Monday, April 28, 2014

Dandelion Wine

Dandelion Wine is a book by Ray Bradbury, an American author chiefly known for his science fiction stories such as Fahrenheit 451. It's one of the favourite books of my mother, but I only managed to read it yesterday.

What is this book about? On the surface, it's a story about the summer of the year 1928 in a small American town, seen through the eyes of a boy of 12 called Douglas. It starts with the first day of the school vacation and ends with the town department store displaying the items for a new school year. Summer is over, but every day the boy's Grandpa was plucking dandelions and making wine to drink during the long winter months and to remember the long summer days and what happened on each of them.

Yet, the book is about much more than just adventures of a boy. It's a book about childhood we all left somewhere behind us, about growing older and eventually dying and about things which matter the most in the world. In the beginning of the story, Douglas and his brother Tom are taken to the forest by their father and Douglas suddenly realises that he is alive and that life is a wonderful thing. By the end of summer, he also realises that everything in this world is fleeting and that one day, he will die, too.

The author tells us the stories of life of several inhabitants of the town. There is a jeweller Leo Auffmann, who builds a happiness machine, which by the description of it very much reminds modern television. It shows the one who uses it beautiful far-away places such as Paris but instead of making people happy, it makes them cry as they understand there is little chance for them ever visiting those places. Leo seeks for happiness far away but finally finds it in his own home, just watching his wife and six children.

There is a widow of 72 who spent her whole life collecting things which would tie her to her past experiences and yet the neighbourhood children won't even believe she was ever a young girl and a rightful owner of those things. In the end, she gives most of her stuff away and burns the rest.

There is an old maid of 95 who meets a young journalist of 32 and tells him about her life and travelling to exotic countries and realises only too late the blessings of settling down and starting a family which she never valued when she was young as she was by her own description, a wild thing. Though she is old on the outside, her soul is still young, she compares herself to an old dragon devouring a beautiful swan, but the young man answers, that when she talks, he still can catch the glimpse of the swan.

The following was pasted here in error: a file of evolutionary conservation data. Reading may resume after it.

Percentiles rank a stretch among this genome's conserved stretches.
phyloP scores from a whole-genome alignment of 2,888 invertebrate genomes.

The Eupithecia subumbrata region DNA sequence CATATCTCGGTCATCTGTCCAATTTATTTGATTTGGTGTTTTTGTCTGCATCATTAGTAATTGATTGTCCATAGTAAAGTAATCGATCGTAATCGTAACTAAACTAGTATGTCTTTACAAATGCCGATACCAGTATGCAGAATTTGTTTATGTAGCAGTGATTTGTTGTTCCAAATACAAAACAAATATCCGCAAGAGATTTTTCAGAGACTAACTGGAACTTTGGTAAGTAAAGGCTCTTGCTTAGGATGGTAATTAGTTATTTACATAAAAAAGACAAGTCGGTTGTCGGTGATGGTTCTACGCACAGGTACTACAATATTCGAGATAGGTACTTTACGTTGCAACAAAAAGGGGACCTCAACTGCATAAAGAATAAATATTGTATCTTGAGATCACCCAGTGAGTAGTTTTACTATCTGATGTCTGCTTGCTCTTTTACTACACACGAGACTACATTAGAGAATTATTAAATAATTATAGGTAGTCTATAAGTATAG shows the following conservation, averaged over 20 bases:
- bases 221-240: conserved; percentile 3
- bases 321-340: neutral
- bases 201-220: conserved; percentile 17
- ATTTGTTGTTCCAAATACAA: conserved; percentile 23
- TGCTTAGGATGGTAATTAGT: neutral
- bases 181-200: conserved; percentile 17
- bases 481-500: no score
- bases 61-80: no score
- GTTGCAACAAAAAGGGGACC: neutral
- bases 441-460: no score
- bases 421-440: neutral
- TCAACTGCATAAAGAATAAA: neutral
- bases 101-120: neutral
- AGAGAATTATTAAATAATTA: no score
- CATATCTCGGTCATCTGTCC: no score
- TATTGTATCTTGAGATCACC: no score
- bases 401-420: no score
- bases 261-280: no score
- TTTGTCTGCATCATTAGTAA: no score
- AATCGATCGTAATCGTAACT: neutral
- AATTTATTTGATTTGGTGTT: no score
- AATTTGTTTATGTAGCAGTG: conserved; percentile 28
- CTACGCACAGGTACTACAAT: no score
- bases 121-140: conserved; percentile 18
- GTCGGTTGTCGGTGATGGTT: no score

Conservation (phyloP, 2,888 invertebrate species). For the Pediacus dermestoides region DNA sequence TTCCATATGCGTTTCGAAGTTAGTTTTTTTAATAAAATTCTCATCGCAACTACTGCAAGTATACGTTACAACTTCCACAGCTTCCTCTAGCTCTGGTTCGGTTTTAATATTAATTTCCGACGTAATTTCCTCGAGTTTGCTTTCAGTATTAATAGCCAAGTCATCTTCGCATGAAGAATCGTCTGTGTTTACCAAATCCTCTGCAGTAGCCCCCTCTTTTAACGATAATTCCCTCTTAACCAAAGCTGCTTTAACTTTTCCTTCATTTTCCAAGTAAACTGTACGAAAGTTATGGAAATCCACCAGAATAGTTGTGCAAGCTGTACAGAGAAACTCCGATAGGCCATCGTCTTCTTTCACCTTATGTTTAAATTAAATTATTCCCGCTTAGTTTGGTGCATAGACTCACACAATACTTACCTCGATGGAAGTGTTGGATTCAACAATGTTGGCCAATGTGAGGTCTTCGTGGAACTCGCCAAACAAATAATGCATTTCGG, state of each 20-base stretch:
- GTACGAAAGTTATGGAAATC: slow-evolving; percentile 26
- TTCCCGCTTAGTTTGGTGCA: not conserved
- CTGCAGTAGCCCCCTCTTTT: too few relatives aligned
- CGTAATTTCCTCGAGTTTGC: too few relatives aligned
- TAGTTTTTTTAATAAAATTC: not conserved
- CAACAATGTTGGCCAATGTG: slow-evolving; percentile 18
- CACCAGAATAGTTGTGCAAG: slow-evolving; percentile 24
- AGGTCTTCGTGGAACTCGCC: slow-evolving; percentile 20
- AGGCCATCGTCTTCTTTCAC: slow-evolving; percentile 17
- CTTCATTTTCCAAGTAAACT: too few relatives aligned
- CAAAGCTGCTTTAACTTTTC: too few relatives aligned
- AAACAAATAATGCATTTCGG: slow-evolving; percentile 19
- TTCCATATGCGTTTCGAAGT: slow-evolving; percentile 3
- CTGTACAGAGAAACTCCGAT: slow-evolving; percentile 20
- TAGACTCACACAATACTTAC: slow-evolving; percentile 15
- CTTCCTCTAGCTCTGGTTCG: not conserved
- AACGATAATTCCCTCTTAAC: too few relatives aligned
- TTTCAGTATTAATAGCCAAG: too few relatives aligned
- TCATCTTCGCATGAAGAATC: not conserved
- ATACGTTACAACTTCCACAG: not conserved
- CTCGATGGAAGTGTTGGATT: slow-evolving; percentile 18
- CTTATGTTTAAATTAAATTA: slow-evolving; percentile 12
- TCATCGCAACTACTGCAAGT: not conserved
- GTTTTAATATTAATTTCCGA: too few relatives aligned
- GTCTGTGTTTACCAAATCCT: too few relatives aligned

The lady dies soon after, but expresses hope that her soul will be reborn again in a new body, and once, may be around the year of 1985 or 1990, they will meet each other again and have a chance at happiness.

There is also an old colonel telling boys the stories of the Civil War, though he forgot on which side he had fought. The boys call him a Time Machine and feel that with his death many other people whom he had known or met during his life, are dead, too. There is a story of a neighbourhood witch who repents of her wicked ways and a maniac murdering women who finally gets his comeuppance and many more other things.

In the end of summer, the old Great-grandma dies, too. She spent her whole life caring for her family, cooking and cleaning and canning and doing home repairs, but finally she gets tired of doing the same thing every day and says that it's time to go. She explains to Douglas and his brother, that her family are all part of her, and as she goes, only part of her really dies, while all her children and grandchildren stay behind to carry on, but for Douglas it's still a shocking experience as he thought that Great-grandma was something constant, something which never could go away.

During that summer he also loses his best friend whose family moves to another town. In the end, the summer heat gets him and he becomes sick but lives through it, partly due to the mysterious travelling junk seller and then, the summer is suddenly gone, but they still have the wine, a bottle for each long hot summer day, to drink and to throw the empty bottle away as old clutter and so to prepare for the new summer. More people will die and more babies will be born and the life will go on as usual.

The book is hauntingly beautiful and also hauntingly sad, but it's a good thing as we get older to read it and to remember our own childhood.

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